Orangutans paint according to their mood | Science and life


If the orangutans are given paper and crayons, they will begin to draw. In nature, of course, they do not come across either one or the other, but in zoos and recovery centers for wild animals, monkeys are often given drawing supplies to diversify their lives. Monkey art looks like drawings of very young children – they are just strokes and strokes. However, they bear the stamp of authorship.

Employees of the University of Strasbourg and the Catholic University of Lille, along with colleagues from Japan, analyzed about 790 drawings from almost one and a half thousand, made from 2006 to 2016. five females of Kalimantan orangutan in one of the Tokyo zoos. Most of the drawings belonged to the orangutan Molly, who was caught back in 1952 and who died in 2011. She, according to eyewitnesses, spent quite a lot of time on drawings, sometimes more than an hour, while all the other monkeys finished drawing rather quickly. They did not do this every day, and when they did, they usually did no more than two drawings a day.

In orang-utan drawings, the researchers compared the area they occupied on paper (more precisely, not on paper, but on special white boards for drawing), the preference for colors, the nature of the strokes and the shape of random figures that were obtained in monkeys. It turned out that all these parameters are quite individual, that is, one orangutan consistently preferred some colors and pressed hard on the crayons, while the other loved other colors and drew with a lighter hand.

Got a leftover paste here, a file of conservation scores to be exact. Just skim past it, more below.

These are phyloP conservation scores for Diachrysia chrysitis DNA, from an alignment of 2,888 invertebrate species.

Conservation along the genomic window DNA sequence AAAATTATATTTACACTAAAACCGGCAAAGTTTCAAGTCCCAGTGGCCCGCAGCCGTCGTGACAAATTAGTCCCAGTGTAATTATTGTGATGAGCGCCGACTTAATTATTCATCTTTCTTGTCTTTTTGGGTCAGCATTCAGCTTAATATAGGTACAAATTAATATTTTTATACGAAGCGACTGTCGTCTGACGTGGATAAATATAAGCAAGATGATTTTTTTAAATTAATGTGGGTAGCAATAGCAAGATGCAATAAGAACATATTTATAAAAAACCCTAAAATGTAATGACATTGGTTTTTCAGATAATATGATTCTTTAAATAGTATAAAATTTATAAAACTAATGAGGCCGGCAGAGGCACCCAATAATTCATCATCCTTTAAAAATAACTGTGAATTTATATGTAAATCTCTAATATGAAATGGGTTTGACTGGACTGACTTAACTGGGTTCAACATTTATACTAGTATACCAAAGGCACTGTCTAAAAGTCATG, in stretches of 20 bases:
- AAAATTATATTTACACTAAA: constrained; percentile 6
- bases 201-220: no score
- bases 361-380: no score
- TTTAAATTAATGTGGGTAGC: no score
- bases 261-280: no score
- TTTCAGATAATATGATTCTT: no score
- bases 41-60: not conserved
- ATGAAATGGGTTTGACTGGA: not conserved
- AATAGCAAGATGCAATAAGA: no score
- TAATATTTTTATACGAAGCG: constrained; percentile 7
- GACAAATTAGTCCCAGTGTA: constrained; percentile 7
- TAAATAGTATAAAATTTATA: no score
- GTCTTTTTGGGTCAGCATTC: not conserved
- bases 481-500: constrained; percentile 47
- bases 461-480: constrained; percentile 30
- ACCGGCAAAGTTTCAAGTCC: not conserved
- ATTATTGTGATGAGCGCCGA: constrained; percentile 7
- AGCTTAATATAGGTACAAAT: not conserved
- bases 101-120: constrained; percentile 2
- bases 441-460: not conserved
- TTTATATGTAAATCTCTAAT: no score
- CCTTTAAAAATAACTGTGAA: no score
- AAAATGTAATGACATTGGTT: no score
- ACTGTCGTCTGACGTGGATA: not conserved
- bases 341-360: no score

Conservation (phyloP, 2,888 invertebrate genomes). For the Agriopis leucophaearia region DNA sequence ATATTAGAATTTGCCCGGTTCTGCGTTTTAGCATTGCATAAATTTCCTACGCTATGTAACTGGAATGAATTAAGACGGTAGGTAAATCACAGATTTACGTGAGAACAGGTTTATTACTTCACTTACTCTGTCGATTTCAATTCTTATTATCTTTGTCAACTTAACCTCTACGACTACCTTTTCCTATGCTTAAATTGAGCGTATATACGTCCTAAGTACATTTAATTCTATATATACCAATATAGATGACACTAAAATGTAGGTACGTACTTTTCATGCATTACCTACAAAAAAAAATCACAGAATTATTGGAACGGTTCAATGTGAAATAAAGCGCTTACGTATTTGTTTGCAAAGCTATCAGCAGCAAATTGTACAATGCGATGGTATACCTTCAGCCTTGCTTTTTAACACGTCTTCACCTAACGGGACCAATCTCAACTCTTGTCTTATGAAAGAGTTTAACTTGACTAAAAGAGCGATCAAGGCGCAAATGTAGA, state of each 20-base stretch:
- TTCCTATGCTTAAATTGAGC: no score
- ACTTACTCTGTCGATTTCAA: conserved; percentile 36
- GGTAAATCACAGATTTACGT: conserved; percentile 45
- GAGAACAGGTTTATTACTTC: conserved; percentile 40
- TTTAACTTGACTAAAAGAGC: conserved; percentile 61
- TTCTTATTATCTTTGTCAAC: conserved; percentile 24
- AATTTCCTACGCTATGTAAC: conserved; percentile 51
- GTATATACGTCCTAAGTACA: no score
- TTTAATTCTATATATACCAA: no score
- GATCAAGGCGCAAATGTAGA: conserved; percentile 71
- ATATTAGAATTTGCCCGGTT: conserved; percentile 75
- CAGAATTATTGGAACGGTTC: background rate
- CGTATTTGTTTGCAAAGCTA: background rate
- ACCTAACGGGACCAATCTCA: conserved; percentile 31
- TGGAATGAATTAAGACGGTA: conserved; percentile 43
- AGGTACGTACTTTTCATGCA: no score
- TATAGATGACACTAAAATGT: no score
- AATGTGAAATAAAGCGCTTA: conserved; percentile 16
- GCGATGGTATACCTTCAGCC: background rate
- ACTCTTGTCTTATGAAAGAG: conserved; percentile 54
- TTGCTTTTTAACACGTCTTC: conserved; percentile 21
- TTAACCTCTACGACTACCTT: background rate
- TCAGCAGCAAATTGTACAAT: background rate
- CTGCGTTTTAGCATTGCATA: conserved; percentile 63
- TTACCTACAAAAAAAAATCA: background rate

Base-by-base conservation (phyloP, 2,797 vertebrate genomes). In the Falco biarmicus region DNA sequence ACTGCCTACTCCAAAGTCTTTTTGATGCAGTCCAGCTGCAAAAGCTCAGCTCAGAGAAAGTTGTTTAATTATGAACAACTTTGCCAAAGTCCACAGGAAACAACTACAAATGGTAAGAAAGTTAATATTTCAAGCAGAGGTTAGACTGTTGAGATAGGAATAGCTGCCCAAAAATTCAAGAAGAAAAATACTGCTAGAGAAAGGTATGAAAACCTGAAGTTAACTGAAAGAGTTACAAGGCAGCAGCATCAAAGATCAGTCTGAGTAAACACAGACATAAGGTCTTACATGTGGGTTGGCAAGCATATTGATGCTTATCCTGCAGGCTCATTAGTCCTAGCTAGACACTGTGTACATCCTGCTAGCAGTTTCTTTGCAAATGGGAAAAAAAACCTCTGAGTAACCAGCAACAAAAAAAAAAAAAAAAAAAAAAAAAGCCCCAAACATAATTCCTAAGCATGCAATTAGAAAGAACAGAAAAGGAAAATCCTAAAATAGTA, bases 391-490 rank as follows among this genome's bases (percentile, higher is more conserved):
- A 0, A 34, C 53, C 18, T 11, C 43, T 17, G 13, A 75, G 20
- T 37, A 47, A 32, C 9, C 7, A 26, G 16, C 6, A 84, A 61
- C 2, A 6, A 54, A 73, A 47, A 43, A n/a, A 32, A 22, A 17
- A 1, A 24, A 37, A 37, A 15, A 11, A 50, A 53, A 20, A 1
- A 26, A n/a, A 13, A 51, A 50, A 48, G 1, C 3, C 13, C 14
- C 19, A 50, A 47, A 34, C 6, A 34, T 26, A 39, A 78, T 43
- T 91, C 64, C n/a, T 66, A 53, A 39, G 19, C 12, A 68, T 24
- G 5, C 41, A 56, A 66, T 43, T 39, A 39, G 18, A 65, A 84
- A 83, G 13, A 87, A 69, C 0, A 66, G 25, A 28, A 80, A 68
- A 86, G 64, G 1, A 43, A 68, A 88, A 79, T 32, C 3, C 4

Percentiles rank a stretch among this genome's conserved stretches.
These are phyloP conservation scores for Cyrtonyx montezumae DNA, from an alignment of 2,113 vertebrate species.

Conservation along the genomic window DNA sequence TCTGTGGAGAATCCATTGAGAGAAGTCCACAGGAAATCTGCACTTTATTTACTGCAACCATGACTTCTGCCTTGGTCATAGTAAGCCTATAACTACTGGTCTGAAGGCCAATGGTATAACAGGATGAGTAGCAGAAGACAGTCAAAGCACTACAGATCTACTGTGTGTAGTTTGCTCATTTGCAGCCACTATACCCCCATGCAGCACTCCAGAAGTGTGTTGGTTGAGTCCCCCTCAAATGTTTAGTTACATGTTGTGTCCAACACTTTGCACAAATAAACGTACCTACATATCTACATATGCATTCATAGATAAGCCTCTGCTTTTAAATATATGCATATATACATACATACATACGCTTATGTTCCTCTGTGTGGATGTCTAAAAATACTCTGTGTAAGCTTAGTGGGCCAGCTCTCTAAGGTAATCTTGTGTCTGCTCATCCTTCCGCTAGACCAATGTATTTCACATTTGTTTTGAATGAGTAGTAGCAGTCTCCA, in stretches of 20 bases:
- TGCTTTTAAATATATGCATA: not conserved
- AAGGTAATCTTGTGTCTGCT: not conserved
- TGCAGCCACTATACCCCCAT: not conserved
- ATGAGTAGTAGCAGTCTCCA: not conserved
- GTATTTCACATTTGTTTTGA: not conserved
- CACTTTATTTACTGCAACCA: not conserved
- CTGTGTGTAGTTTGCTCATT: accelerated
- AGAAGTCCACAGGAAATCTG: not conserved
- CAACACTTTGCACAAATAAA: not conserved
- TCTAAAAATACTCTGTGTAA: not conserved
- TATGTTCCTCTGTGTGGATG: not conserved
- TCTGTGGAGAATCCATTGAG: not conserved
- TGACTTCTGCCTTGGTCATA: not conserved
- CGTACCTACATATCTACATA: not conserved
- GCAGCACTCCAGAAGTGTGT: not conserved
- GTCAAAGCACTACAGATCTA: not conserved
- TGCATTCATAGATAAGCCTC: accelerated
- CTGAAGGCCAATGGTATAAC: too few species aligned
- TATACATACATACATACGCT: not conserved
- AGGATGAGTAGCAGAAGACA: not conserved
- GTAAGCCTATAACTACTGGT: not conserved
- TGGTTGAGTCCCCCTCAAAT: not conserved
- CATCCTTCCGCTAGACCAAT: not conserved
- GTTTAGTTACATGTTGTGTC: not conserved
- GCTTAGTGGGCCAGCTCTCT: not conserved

Also, as the magazine article says Animals, the drawings of the orangutans changed depending on their condition and life experience. For example, the same Molly preferred purple in spring, and green in summer and winter. When another female gave birth next to her, Molly painted a lot in red, and with age she generally began to choose fewer colors and her drawings began to take up less space (the aging Molly began to go blind in one eye, which, most likely, influenced her pictorial style) …

The same could be seen in the drawings of other orang-utans: in their “little skins” there was, on the one hand, individuality, on the other hand, some emotional experiences of the monkeys were clearly reflected in the drawings. Perhaps, if you take a closer look at the monkey drawings, you can understand what state the animal is in, whether it feels stress or is doing well. However, the authors of the article go further in their reasoning, hoping that the drawings of orangutans (and, probably, other great apes) will help us understand how a person himself learned to draw – after all, it is unlikely that the famous rock paintings appeared suddenly and immediately.


Source: Автономная некоммерческая организация "Редакция журнала «Наука и жизнь»" by www.nkj.ru.

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